TL;DR: The Consultative Group on International Agricultural Research (CGIAR) linked with advanced research programs at universities and research institutes is uniquely positioned to refine fertilizer N use in the world via the extension of improved NUE hybrids and cultivars and management practices in both the developed and developing world.
Abstract: Worldwide, nitrogen use efficiency (NUE) for cereal production (wheat, Triticum aestivum L.; corn, Zea mays L.; rice, Oryza sativa L. and O. glaberrima Steud.; barley, Hordeum vulgare L.; sorghum, Sorghum bicolor (L.) Moench; millet, Pennisetum glaucum (L.) R. Br.; oat, Avena sativa L.; and rye, Secale cereale L.) is approximately 33%. The unaccounted 67% represents a $15.9 billion annual loss of N fertilizer (assuming fertilizer-soil equilibrium). Loss of fertilizer N results from gaseous plant emission, soil denitrification, surface runoff, volatilization, and leaching. Increased cereal NUE is unlikely, unless a systems approach is implemented that uses varieties with high harvest index, incorporated NH₄-N fertilizer, application of prescribed rates consistent with in-field variability using sensor-based systems within production fields, low N rates applied at flowering, and forage production systems. Furthermore, increased cereal NUE must accompany increased yields needed to feed a growing world population that has yet to benefit from the promise of N₂-fixing cereal crops. The Consultative Group on International Agricultural Research (CGIAR) linked with advanced research programs at universities and research institutes is uniquely positioned to refine fertilizer N use in the world via the extension of improved NUE hybrids and cultivars and management practices in both the developed and developing world. Contribution from the Okla. Agric. Exp. Stn.
TL;DR: This review focuses on the diversity of PSM, mechanism of P solubilization, role of various phosphatases, impact of various factors on P solubsility, present and future scenario of their use and potential for application of this knowledge in managing a sustainable environmental system.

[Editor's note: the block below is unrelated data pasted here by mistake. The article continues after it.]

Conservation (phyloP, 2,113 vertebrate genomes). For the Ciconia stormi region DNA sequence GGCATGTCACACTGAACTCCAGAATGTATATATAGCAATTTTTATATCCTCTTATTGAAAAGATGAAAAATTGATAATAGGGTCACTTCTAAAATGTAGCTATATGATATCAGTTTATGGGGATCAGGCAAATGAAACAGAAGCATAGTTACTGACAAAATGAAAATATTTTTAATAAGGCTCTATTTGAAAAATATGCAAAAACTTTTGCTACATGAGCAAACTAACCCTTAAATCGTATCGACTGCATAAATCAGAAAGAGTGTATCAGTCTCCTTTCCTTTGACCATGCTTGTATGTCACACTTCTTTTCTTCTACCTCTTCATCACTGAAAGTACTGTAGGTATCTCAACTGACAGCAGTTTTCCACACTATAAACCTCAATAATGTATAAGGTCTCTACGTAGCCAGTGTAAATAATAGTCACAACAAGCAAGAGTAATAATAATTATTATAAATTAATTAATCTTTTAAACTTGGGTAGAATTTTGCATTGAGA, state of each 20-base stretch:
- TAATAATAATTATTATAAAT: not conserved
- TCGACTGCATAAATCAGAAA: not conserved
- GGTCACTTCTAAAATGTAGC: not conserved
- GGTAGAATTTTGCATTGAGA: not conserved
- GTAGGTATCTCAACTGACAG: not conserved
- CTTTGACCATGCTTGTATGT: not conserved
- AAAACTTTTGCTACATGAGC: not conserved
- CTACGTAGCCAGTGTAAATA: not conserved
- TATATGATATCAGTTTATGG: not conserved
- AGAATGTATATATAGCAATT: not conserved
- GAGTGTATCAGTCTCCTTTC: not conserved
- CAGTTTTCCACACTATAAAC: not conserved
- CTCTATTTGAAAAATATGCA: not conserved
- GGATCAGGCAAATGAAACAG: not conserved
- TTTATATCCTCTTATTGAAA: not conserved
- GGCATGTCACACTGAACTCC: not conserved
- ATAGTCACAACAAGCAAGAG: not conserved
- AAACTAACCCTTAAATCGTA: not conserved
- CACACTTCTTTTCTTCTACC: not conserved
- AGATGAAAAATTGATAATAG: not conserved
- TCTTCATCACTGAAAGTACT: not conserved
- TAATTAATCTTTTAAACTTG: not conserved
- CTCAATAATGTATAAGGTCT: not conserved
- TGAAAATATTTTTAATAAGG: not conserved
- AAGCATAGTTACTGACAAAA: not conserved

Abstract: Phosphorus is the second important key element after nitrogen as a mineral nutrient in terms of quantitative plant requirement. Although abundant in soils, in both organic and inorganic forms, its availability is restricted as it occurs mostly in insoluble forms. The P content in average soil is about 0.05% (w/w) but only 0.1% of the total P is available to plant because of poor solubility and its fixation in soil (Illmer and Schinner, Soil Biol Biochem 27:257-263, 1995). An adequate supply of phosphorus during early phases of plant development is important for laying down the primordia of plant reproductive parts. It plays significant role in increasing root ramification and strength thereby imparting vitality and disease resistance capacity to plant. It also helps in seed formation and in early maturation of crops like cereals and legumes. Poor availability or deficiency of phosphorus (P) markedly reduces plant size and growth. Phosphorus accounts about 0.2 - 0.8% of the plant dry weight. To satisfy crop nutritional requirements, P is usually added to soil as chemical P fertilizer, however synthesis of chemical P fertilizer is highly energy intensive processes, and has long term impacts on the environment in terms of eutrophication, soil fertilility depletion, carbon footprint. Moreover, plants can use only a small amount of this P since 75–90% of added P is precipitated by metal–cation complexes, and rapidly becomes fixed in soils. Such environmental concerns have led to the search for sustainable way of P nutrition of crops. In this regards phosphate-solubilizing microorganisms (PSM) have been seen as best eco-friendly means for P nutrition of crop. Although, several bacterial (pseudomonads and bacilli) and fungal strains (Aspergilli and Penicillium) have been identified as PSM their performance under in situ conditions is not reliable and therefore needs to be improved by using either genetically modified strains or co-inoculation techniques. This review focuses on the diversity of PSM, mechanism of P solubilization, role of various phosphatases, impact of various factors on P solubilization, the present and future scenario of their use and potential for application of this knowledge in managing a sustainable environmental system.